How Research Benefits Your Massage Therapy Practice

Are you using health and massage research to inform your clients and grow your massage therapy practice? Did you know that it can bring value to you as you work with clients? Naomi from Massamio walks us through the details. The transcript is included below for your convenience.

How are you using research to grow your massage therapy practice? Share more ideas in the comments!

 

Naomi Oliviae: Hi, there. I’m Naomi Oliviae, vice president of technology at Massamio and I’m here today to talk about how research benefits your massage therapy practice.

A lot of people think of the research that exists on massage therapy as being esoteric or technical. But there might be some benefits for the clients and for your practice, just being familiar with it and using it.

First point, humanistic marketing. Let’s say that an individual is suffering from something like anxiety or pain or stress and you say, “Hey, do you know there’s some research out there that shows massage therapy is helpful for a lot of people for treating that?” It’s an effective way to market and with totally humanistic motive.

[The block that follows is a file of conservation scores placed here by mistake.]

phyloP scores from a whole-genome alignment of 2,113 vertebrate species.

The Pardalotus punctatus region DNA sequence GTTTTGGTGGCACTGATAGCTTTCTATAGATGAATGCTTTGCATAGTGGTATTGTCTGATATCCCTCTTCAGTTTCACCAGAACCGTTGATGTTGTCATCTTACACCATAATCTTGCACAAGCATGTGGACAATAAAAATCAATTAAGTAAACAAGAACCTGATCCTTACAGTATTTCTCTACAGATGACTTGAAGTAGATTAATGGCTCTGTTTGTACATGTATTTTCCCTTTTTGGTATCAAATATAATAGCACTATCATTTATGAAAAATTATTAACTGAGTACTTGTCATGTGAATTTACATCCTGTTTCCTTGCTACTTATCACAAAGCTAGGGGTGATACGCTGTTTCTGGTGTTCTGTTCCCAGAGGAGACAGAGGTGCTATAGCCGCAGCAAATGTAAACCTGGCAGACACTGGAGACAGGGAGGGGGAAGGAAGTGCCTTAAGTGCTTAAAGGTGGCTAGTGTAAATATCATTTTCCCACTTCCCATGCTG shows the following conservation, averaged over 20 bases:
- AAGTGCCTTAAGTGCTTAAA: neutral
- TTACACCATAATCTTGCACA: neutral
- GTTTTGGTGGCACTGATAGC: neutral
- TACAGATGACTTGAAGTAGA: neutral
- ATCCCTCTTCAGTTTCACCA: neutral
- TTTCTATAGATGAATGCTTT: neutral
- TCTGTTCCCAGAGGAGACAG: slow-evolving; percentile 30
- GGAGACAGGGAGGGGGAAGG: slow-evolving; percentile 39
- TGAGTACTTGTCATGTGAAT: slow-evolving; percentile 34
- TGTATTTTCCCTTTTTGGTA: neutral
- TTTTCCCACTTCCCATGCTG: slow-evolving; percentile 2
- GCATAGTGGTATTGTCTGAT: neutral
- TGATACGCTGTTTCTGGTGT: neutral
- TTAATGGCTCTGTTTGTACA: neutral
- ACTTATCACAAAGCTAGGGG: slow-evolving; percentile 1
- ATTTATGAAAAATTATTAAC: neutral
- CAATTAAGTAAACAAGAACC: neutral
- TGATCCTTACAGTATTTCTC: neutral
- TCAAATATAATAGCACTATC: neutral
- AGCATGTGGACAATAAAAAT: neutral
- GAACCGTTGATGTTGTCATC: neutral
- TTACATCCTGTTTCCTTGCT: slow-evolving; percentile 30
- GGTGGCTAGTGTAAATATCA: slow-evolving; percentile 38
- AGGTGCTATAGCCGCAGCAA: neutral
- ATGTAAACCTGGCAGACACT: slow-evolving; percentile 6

Second point, information is power. What do I mean by that? It’s one thing to get a massage because you’re feeling stressed or you’re feeling pain or you feel anxious. [inaudible 01:17] to get a massage because you know that a lot of people actually can effectively manage their health, whatever conditions they may be, through massage. Let’s think about the placebo effect. Nobody knows what causes it, but there’s something that helps to know that you’re doing something that’s good for you that actually gives you this little extra boost that’s good for your health. Information is power.

Third thing, it’s a cost-effective form of health management. What do I mean by that? A lot of people, they don’t want to get a massage. It’s too expensive or they feel like they’re indulging themselves. They’re not necessarily thinking that, “Hey, I need a massage because it’s good for my health.” In the long run, it’s a cost-effective way to do it.

All right. Thanks so much for listening. I’ll see you next time.